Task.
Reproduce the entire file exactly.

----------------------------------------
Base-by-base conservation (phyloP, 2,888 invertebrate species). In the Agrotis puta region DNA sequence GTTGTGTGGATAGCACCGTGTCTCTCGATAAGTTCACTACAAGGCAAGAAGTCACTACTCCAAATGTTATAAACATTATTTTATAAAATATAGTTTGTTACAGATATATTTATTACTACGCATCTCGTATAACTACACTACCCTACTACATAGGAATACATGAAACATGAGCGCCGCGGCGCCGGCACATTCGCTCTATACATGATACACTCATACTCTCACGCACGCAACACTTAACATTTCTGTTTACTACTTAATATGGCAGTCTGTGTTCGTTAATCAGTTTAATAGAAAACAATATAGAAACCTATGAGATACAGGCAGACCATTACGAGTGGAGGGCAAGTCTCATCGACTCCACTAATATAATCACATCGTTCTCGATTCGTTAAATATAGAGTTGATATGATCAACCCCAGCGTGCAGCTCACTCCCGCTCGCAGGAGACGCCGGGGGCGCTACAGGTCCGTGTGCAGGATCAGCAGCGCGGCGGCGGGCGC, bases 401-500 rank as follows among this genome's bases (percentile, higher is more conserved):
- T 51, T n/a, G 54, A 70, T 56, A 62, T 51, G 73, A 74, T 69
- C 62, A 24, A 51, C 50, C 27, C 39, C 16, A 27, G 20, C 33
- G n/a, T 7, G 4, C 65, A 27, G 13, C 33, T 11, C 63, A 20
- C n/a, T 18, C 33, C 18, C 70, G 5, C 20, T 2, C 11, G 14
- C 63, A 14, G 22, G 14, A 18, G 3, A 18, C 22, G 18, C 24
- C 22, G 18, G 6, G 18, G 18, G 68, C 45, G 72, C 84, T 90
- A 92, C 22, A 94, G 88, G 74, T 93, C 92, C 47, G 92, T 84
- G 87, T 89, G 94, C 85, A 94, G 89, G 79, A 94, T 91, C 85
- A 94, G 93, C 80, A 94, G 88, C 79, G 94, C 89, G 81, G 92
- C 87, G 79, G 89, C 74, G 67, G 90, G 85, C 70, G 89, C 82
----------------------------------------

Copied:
Base-by-base conservation (phyloP, 2,888 invertebrate species). In the Agrotis puta region DNA sequence GTTGTGTGGATAGCACCGTGTCTCTCGATAAGTTCACTACAAGGCAAGAAGTCACTACTCCAAATGTTATAAACATTATTTTATAAAATATAGTTTGTTACAGATATATTTATTACTACGCATCTCGTATAACTACACTACCCTACTACATAGGAATACATGAAACATGAGCGCCGCGGCGCCGGCACATTCGCTCTATACATGATACACTCATACTCTCACGCACGCAACACTTAACATTTCTGTTTACTACTTAATATGGCAGTCTGTGTTCGTTAATCAGTTTAATAGAAAACAATATAGAAACCTATGAGATACAGGCAGACCATTACGAGTGGAGGGCAAGTCTCATCGACTCCACTAATATAATCACATCGTTCTCGATTCGTTAAATATAGAGTTGATATGATCAACCCCAGCGTGCAGCTCACTCCCGCTCGCAGGAGACGCCGGGGGCGCTACAGGTCCGTGTGCAGGATCAGCAGCGCGGCGGCGGGCGC, bases 401-500 rank as follows among this genome's bases (percentile, higher is more conserved):
- T 51, T n/a, G 54, A 70, T 56, A 62, T 51, G 73, A 74, T 69
- C 62, A 24, A 51, C 50, C 27, C 39, C 16, A 27, G 20, C 33
- G n/a, T 7, G 4, C 65, A 27, G 13, C 33, T 11, C 63, A 20
- C n/a, T 18, C 33, C 18, C 70, G 5, C 20, T 2, C 11, G 14
- C 63, A 14, G 22, G 14, A 18, G 3, A 18, C 22, G 18, C 24
- C 22, G 18, G 6, G 18, G 18, G 68, C 45, G 72, C 84, T 90
- A 92, C 22, A 94, G 88, G 74, T 93, C 92, C 47, G 92, T 84
- G 87, T 89, G 94, C 85, A 94, G 89, G 79, A 94, T 91, C 85
- A 94, G 93, C 80, A 94, G 88, C 79, G 94, C 89, G 81, G 92
- C 87, G 79, G 89, C 74, G 67, G 90, G 85, C 70, G 89, C 82